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EU Navy Commander says Anti-Pirate Effort Successful

The commander of EU naval forces patrolling off the Somalia coast says, despite continuing hijackings, including Wednesday's seizure of a Russian-owned oil tanker, the EU naval operation has been successful in meeting its mandate to deter and disrupt piracy in the region.

During a brief stopover at the Kenyan port of Mombasa, the Swedish commander of EU naval forces told reporters the combined maritime operations of the European Union, NATO, and allied forces in Somalia are using every means available to protect vessels and to disrupt pirate activities. Three naval groups are conducting anti-piracy patrols in the region - the European Union operation known as EU NAVFOR, NATO, and a naval force led by the U.S. Central Command in Bahrain.

Rear Admiral Jan Thornqvist says the ocean area of more than six-million square kilometers leaves plenty of room for pirates to prey on vessels. But he says there have been many successes for the naval forces as well.

For example, no ship carrying World Food Program food to ports in Somalia has been attacked since the European Union began escorting WFP ships in late 2007. Thornqvist says the nearly half a million metric tons of food delivered safely to Somalia has helped feed more than 1.6-million people. "I believe what we have done so far, and what we are up to for the future here, is a very very good result, even though we have a limited number of units, both on surface and in the air. We are making great progress," he stated.

The EU naval force is less than a dozen ships in an area equivalent to the size of the Mediterranean Sea. Its main tasks are to escort vessels carrying humanitarian aid for the World Food Program and supplys to the A.U. peacekeeping mission in Somalia, protect commercial vessels sailing in the Gulf of Aden and the Indian Ocean, and to detect, deter and disrupt piracy.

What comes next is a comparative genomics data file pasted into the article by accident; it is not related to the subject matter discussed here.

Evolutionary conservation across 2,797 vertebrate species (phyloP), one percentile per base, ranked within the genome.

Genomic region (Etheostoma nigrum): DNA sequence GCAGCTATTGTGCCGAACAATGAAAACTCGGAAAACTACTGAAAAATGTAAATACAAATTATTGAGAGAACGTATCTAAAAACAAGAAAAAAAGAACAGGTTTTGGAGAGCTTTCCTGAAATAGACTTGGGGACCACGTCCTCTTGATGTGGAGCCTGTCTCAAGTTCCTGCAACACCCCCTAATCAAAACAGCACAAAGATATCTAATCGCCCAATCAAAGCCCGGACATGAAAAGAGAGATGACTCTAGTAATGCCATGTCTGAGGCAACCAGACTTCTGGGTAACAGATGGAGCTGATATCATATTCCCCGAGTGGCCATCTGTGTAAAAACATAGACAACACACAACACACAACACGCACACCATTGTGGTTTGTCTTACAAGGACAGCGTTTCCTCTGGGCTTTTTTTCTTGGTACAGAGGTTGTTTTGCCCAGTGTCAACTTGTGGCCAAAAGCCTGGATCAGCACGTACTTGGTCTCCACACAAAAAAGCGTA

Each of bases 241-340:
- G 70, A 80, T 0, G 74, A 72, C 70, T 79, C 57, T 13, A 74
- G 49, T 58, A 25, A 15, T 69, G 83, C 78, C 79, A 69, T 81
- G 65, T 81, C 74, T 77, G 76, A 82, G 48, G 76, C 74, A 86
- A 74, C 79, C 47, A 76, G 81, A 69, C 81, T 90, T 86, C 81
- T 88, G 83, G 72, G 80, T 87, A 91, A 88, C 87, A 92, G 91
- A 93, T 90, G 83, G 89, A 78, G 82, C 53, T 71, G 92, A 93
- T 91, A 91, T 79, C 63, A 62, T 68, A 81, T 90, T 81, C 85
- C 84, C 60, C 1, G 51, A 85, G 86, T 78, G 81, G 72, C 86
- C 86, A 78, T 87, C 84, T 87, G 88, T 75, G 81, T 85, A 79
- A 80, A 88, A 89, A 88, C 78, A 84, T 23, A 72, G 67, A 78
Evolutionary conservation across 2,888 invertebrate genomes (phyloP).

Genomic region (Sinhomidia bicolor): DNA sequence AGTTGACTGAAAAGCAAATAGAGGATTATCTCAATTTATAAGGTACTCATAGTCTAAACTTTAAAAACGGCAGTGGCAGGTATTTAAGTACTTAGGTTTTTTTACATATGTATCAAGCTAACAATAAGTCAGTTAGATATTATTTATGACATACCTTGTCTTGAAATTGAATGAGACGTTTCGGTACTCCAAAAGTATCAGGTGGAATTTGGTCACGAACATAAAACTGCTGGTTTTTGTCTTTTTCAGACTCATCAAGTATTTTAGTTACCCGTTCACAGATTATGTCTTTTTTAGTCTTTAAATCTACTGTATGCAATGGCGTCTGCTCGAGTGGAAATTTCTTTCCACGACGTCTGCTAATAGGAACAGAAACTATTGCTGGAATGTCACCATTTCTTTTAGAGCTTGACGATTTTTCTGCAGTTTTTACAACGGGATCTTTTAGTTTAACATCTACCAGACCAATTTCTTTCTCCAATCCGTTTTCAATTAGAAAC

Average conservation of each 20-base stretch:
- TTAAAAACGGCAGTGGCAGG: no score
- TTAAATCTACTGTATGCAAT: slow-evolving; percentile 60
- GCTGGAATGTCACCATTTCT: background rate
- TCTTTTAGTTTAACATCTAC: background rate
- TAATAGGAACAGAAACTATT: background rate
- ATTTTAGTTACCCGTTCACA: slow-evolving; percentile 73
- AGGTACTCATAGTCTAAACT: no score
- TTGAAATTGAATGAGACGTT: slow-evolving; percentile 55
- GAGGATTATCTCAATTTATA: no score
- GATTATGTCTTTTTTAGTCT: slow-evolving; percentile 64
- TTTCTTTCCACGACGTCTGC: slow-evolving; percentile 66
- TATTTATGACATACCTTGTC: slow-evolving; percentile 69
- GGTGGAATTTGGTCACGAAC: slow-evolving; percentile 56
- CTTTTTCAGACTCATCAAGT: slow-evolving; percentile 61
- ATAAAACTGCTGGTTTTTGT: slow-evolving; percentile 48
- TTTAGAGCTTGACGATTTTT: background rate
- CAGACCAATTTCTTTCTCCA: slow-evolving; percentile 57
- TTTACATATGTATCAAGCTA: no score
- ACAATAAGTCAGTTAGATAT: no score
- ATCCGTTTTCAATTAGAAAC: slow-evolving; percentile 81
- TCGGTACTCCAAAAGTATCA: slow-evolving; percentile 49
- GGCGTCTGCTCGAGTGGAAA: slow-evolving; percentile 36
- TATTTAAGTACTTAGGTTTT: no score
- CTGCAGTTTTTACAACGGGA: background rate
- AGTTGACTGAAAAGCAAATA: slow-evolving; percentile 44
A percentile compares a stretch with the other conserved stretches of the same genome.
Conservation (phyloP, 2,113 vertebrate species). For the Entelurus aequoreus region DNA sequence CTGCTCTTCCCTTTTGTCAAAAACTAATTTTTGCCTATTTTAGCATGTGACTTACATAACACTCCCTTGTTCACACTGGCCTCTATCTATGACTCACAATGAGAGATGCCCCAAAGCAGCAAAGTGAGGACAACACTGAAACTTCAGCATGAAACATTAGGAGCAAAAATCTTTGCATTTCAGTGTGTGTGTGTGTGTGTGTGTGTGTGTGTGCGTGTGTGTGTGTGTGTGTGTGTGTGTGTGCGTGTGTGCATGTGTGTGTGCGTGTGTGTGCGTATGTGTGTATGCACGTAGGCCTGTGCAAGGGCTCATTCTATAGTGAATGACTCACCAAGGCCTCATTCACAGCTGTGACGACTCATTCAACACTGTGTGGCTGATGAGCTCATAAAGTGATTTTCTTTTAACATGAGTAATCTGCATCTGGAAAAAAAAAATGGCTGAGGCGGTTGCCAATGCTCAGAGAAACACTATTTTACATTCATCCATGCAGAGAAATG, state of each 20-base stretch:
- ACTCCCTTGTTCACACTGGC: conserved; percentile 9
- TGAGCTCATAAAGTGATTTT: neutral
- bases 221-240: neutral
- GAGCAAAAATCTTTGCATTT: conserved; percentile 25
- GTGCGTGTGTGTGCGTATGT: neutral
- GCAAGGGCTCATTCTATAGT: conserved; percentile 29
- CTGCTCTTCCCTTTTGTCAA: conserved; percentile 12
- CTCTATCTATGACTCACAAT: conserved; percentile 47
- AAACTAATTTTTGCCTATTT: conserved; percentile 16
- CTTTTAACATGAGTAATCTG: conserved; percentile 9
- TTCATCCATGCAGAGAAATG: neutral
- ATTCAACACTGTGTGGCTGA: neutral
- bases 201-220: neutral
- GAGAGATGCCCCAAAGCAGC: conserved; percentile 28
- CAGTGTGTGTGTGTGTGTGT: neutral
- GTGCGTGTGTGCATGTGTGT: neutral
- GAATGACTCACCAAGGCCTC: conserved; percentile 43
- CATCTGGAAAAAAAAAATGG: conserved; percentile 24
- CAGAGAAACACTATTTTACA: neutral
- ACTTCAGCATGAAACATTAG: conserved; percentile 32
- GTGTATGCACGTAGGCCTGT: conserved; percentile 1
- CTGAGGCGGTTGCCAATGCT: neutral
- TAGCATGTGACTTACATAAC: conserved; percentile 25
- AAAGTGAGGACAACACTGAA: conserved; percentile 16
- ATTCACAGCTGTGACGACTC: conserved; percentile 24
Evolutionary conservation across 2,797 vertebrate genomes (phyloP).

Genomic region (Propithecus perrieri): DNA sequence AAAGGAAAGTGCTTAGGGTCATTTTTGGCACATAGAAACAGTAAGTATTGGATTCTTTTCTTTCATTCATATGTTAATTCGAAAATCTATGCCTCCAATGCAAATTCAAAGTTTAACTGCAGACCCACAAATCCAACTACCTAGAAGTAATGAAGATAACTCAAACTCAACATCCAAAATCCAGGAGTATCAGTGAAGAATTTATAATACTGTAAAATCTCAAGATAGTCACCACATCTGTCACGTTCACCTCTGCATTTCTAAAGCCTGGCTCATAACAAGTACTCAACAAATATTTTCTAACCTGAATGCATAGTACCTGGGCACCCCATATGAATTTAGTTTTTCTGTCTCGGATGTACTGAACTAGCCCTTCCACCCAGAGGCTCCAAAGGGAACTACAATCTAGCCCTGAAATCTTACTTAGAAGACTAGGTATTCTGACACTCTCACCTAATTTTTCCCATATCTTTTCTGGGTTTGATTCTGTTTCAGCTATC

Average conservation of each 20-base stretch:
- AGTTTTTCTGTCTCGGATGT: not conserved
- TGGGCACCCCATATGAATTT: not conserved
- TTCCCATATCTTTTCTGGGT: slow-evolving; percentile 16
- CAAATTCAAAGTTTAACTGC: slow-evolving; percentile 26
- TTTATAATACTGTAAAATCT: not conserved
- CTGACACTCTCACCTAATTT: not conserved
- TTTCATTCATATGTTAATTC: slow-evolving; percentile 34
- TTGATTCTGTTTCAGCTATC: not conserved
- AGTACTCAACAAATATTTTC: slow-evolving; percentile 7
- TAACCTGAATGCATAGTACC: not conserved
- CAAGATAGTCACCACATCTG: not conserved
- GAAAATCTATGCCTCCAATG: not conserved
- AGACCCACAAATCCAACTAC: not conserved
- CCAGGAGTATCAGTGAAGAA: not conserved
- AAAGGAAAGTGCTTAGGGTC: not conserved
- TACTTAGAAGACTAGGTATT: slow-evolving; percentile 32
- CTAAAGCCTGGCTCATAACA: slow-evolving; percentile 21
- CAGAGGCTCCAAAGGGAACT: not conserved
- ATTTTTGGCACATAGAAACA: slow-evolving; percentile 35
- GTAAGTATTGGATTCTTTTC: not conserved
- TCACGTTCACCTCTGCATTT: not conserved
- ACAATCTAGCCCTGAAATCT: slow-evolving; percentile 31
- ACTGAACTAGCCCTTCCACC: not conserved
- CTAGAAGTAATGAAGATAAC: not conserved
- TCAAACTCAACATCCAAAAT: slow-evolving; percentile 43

The combined naval forces are credited with disrupting more than 400 pirate operations, delivering nearly 270 pirates for prosecution to Kenya and other jurisdictions, destroying dozens of pirate vessels, and confiscating small boats and weapons.

But EU NAVFOR is not without critics. There have been allegations the naval force is safeguarding European fishing vessels illegally fishing in Somali waters. Local fishermen have complained EU forces regularly harass them, confiscating their boats and destroying nets and fishing equipment.

Admiral Thornqvist says such accusations are baseless. "We are very serious in collecting evidence of pirate activities. If they are dumping things, we can take very good photographs from helicopters. And we are also collecting evidence from captured boats, for example, to see if there has been planning activity for piracy. But there would be no action taken against friendly fishermen," he said.

It is believed piracy in Somalia began in the early 1990s, partly in response to foreign vessels fishing illegally in Somali waters. In the absence of any government to stop pirate activities, it quickly grew into a lucrative business. Since 2008, the international shipping industry is estimated to have paid more than $100-million in ransom for hijacked vessels and their crews.